Public data on crime, parking tickets and more no longer being updated amid Baltimore ransomware attack

The ransomware attack on government computers in Baltimore City has affected various agencies’ day-to-day activities. It has also halted scheduled updates to several government datasets on Open Baltimore, the city’s open data website. The attack was discovered on May 7. Hackers used a virus to encrypt files on government systems, demanding a payment of 3 Bitcoins (equivalent to about $17,600 at current prices) to unlock a single system, or 13 Bitcoins (worth about $76,280) to unlock all the city’s systems. Officials have said they won’t pay and that it could take weeks to restore the city’s computer systems. (Balt. Sun)

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Days before Preakness, water main breaks in front of main Pimlico entrance

Crews have repaired a water main that broke outside the Pimlico Race Course entrance Tuesday, days before Preakness crowds descend upon the track for Baltimore’s largest sporting event of the year. As of Wednesday morning, a large hole remained outside the main entrance. Officials said it would be filled by the end of the day. The break comes amid scrutiny of Pimlico’s outdated infrastructure and speculation about the Preakness’ future in Baltimore. (Balt. Sun)

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Cocaine, heroin, LSD, marijuana seized in raid, Howard County police say.

A Federal agency places drugs in one of five categories depending on factors including their potential for abuse. A search of a Howard County apartment last week turned up drugs in four of the five federal categories, according to the county police. The raid was carried out Friday in an apartment in Ellicott City, the police said in a statement released Tuesday. (Wash. Post)

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Union workers at Pimlico Race Course avert strike before Preakness by ratifying contract with pay raise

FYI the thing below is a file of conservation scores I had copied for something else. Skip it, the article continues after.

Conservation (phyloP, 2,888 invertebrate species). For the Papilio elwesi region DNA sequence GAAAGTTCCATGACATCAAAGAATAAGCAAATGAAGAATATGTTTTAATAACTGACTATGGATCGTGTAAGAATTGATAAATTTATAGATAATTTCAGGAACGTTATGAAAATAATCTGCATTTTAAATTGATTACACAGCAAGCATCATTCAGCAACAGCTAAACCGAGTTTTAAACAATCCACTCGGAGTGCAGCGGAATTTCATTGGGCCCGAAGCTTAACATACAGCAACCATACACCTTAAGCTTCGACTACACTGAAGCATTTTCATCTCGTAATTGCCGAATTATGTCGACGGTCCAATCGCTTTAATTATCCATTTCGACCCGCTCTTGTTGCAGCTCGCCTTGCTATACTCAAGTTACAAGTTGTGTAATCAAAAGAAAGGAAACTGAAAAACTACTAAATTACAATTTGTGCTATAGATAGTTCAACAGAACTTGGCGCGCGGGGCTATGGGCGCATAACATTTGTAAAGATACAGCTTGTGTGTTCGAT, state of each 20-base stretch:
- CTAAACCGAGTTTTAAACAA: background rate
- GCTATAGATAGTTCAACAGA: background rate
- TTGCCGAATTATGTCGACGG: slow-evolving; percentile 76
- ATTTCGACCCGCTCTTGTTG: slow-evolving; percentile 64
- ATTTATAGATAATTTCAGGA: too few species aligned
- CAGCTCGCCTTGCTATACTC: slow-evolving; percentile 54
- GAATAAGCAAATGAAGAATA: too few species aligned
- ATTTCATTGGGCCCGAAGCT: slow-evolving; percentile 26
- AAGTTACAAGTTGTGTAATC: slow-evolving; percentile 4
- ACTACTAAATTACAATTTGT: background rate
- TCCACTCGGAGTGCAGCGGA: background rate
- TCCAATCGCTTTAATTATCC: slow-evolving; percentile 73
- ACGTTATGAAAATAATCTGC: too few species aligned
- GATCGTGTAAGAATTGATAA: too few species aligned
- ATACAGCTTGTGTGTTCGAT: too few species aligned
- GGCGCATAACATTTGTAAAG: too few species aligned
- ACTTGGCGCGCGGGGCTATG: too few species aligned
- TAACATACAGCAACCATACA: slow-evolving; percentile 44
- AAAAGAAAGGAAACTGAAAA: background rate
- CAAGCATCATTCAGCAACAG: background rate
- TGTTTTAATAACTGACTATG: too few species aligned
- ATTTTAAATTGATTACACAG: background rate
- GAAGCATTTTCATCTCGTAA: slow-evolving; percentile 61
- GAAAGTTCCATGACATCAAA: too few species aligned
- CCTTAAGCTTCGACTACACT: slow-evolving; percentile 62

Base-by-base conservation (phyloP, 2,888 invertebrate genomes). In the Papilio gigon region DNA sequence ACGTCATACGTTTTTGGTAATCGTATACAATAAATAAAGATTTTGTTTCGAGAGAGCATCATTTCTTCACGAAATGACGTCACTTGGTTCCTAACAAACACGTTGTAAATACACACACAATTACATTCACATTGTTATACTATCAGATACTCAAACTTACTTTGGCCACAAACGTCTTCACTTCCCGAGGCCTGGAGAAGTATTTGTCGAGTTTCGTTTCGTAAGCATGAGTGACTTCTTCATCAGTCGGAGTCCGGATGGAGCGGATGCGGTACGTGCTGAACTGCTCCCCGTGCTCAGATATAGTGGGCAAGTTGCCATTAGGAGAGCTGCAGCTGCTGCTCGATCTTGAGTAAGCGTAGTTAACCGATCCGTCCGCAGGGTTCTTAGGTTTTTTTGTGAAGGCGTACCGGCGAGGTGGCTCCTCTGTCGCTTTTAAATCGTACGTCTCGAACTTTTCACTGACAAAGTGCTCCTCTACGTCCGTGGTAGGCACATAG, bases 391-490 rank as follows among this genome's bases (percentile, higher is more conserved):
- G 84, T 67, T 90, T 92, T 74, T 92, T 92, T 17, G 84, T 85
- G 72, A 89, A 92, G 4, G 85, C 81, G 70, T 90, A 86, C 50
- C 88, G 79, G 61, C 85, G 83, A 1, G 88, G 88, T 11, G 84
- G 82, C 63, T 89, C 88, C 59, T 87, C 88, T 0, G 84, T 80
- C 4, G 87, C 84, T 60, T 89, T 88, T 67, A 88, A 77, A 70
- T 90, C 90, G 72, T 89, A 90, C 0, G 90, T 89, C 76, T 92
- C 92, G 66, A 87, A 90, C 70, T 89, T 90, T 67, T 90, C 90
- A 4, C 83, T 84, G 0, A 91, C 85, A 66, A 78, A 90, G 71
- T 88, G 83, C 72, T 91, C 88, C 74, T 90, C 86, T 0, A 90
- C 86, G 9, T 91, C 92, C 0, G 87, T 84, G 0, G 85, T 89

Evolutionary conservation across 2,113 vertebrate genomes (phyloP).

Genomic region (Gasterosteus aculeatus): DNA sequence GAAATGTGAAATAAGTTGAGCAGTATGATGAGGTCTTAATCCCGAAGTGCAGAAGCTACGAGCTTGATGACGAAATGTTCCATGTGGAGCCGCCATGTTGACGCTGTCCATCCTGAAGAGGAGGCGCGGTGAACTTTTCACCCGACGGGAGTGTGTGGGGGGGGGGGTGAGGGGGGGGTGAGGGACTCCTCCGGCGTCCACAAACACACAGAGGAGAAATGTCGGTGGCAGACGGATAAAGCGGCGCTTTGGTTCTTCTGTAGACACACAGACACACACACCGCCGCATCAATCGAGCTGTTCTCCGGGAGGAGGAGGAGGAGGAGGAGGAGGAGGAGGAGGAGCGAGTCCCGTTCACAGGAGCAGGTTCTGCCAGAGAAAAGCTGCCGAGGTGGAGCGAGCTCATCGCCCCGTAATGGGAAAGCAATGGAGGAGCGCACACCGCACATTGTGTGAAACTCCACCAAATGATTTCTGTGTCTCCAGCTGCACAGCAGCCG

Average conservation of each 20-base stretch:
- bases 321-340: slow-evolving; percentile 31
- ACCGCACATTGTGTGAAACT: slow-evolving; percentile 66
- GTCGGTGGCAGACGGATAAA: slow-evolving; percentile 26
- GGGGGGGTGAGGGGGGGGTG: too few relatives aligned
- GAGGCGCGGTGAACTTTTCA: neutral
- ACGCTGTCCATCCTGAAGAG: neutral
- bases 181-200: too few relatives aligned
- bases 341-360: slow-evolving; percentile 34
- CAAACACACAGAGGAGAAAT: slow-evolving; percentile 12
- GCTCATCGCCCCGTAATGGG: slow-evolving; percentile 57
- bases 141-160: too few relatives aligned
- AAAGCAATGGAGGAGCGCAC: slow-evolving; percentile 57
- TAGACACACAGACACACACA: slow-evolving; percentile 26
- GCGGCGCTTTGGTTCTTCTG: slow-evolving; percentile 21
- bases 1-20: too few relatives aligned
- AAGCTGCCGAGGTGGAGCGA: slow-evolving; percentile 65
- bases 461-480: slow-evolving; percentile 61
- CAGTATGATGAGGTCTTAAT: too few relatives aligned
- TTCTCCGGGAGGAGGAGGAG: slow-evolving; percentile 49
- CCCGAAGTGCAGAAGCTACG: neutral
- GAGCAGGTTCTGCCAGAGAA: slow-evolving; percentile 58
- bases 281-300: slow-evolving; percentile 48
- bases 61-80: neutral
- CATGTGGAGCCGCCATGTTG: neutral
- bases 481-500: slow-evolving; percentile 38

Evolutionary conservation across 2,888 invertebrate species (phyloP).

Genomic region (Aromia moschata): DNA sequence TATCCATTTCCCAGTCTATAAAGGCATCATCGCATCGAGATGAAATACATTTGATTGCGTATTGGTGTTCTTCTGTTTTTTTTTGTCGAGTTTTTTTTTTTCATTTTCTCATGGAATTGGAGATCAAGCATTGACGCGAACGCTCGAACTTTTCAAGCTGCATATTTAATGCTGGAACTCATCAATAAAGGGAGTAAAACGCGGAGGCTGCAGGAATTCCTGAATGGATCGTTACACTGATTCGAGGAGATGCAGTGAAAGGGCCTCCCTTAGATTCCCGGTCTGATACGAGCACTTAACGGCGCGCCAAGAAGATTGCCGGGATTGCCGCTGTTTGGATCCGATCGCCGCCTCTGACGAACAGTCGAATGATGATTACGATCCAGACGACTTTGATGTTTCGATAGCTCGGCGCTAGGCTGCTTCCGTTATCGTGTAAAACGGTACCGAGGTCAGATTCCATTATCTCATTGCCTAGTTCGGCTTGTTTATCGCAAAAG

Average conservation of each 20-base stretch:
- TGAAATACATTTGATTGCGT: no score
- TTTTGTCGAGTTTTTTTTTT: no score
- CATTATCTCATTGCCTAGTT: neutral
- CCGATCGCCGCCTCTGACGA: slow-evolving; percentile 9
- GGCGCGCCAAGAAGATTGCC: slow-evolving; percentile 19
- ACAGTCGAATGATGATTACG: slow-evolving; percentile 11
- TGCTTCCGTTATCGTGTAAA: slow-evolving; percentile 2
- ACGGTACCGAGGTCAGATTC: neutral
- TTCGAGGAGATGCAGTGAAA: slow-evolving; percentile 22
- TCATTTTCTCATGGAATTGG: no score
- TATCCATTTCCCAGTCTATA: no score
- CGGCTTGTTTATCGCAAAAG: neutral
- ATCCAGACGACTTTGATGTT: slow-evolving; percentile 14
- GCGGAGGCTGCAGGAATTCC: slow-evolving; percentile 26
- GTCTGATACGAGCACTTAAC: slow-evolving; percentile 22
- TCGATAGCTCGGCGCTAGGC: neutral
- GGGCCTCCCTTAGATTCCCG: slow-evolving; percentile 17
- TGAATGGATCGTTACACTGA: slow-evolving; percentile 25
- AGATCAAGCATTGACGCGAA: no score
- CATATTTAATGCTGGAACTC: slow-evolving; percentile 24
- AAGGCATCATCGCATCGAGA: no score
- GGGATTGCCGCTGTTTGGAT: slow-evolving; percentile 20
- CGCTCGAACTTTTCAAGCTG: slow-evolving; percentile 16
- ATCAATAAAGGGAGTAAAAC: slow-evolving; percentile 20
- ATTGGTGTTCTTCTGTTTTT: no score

With days left before the horse racing world turns its eyes on Pimlico Race Course for the Preakness Stakes weekend, employees at the Baltimore track averted a threatened strike by approving a contract with the Maryland Jockey Club that provides their first pay raise in more than a decade. About 90% of the members of United Food & Commercial Workers Local 27 voted to ratify a labor agreement with the Jockey Club that will increase pay for the next two years and provide retroactive raises dating to Jan. 1, 2018 — when the previous contract expired, union officials said. (Balt. Sun)

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Transource power-line hearing set for Saturday in Smithsburg

Another public hearing on a proposed power-line project will begin at 11 a.m. Saturday at Smithsburg High School. It is the second of two hearings the Maryland Public Service Commission scheduled to allow time for analysis of a possible alternative route for one part of the power-line project. The first hearing was in April in Pylesville in Harford County. (Herald Mail)

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MTA to raise transit fares for buses, subway, light rail, Mobility shuttles in June

The price of a one-way Maryland Transit Administration bus, subway, light rail or Mobility shuttle ticket will rise by 10 cents next month, the MTA announced Tuesday, saying the fare increase is required by state law. The single-trip fare for the local bus, subway and light rail will rise to $1.90 on June 23, while the price of a Mobility ticket will increase to $2.10, the MTA said. The fee for a monthly pass will rise to $74, a $2 increase. (Balt. Sun)

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Protesters rally outside Montgomery County police station after use of racial slur

At least 50 protesters chanted and marched to a Montgomery County police station in Silver Spring, Maryland, from a nearby library Monday night, and rallied outside. Some carried signs with slogans that included “Stop Racial Profiling,” “Black People Are Not ‘Suspicious!” and “Black Lives Matter." The demonstration was a response to videos recorded last week, of a white officer using a racial slur. (WTOP)

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Former Baltimore Police chief Darryl De Sousa enters federal prison

Former Baltimore Police commissioner Darryl De Sousa has entered a federal prison in Fairton, New Jersey, according to his attorney. De Sousa pleaded guilty in April to three counts of failing to file federal tax returns. U.S. District Judge Catherine Blake sentenced Baltimore’s former top cop to 10 months in federal prison, 100 hours of community service and one year of supervised release. (Balt. Sun)

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